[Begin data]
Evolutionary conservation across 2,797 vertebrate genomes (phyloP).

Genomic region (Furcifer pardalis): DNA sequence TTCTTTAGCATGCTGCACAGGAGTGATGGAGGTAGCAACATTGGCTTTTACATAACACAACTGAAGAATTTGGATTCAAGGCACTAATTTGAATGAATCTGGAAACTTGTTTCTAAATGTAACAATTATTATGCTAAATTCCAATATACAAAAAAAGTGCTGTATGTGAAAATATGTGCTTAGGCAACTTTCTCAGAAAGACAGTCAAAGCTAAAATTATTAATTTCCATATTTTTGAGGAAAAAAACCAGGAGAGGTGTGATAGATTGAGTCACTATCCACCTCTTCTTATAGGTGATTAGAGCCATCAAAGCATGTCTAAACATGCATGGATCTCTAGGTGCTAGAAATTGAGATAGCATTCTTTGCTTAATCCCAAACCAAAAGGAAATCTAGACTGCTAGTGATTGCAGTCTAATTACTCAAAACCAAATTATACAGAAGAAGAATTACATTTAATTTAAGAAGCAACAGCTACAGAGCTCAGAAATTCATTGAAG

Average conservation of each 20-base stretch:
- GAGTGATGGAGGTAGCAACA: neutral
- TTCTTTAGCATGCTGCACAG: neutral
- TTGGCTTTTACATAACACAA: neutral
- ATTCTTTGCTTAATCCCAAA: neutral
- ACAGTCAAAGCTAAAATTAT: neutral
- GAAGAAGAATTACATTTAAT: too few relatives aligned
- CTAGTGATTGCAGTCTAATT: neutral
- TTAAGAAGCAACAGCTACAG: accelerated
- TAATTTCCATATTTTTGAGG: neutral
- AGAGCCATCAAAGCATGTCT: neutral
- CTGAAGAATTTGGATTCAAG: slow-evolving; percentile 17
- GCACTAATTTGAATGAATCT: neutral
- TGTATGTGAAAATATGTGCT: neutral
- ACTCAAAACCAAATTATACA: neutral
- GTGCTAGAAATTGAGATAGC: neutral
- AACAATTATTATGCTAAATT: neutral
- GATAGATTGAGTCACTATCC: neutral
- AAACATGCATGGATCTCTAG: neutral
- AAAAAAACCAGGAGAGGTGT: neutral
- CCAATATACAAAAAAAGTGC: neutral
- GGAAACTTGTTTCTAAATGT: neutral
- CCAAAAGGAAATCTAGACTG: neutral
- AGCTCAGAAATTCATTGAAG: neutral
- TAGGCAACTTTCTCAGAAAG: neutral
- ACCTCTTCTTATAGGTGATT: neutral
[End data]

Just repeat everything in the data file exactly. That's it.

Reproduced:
Evolutionary conservation across 2,797 vertebrate genomes (phyloP).

Genomic region (Furcifer pardalis): DNA sequence TTCTTTAGCATGCTGCACAGGAGTGATGGAGGTAGCAACATTGGCTTTTACATAACACAACTGAAGAATTTGGATTCAAGGCACTAATTTGAATGAATCTGGAAACTTGTTTCTAAATGTAACAATTATTATGCTAAATTCCAATATACAAAAAAAGTGCTGTATGTGAAAATATGTGCTTAGGCAACTTTCTCAGAAAGACAGTCAAAGCTAAAATTATTAATTTCCATATTTTTGAGGAAAAAAACCAGGAGAGGTGTGATAGATTGAGTCACTATCCACCTCTTCTTATAGGTGATTAGAGCCATCAAAGCATGTCTAAACATGCATGGATCTCTAGGTGCTAGAAATTGAGATAGCATTCTTTGCTTAATCCCAAACCAAAAGGAAATCTAGACTGCTAGTGATTGCAGTCTAATTACTCAAAACCAAATTATACAGAAGAAGAATTACATTTAATTTAAGAAGCAACAGCTACAGAGCTCAGAAATTCATTGAAG

Average conservation of each 20-base stretch:
- GAGTGATGGAGGTAGCAACA: neutral
- TTCTTTAGCATGCTGCACAG: neutral
- TTGGCTTTTACATAACACAA: neutral
- ATTCTTTGCTTAATCCCAAA: neutral
- ACAGTCAAAGCTAAAATTAT: neutral
- GAAGAAGAATTACATTTAAT: too few relatives aligned
- CTAGTGATTGCAGTCTAATT: neutral
- TTAAGAAGCAACAGCTACAG: accelerated
- TAATTTCCATATTTTTGAGG: neutral
- AGAGCCATCAAAGCATGTCT: neutral
- CTGAAGAATTTGGATTCAAG: slow-evolving; percentile 17
- GCACTAATTTGAATGAATCT: neutral
- TGTATGTGAAAATATGTGCT: neutral
- ACTCAAAACCAAATTATACA: neutral
- GTGCTAGAAATTGAGATAGC: neutral
- AACAATTATTATGCTAAATT: neutral
- GATAGATTGAGTCACTATCC: neutral
- AAACATGCATGGATCTCTAG: neutral
- AAAAAAACCAGGAGAGGTGT: neutral
- CCAATATACAAAAAAAGTGC: neutral
- GGAAACTTGTTTCTAAATGT: neutral
- CCAAAAGGAAATCTAGACTG: neutral
- AGCTCAGAAATTCATTGAAG: neutral
- TAGGCAACTTTCTCAGAAAG: neutral
- ACCTCTTCTTATAGGTGATT: neutral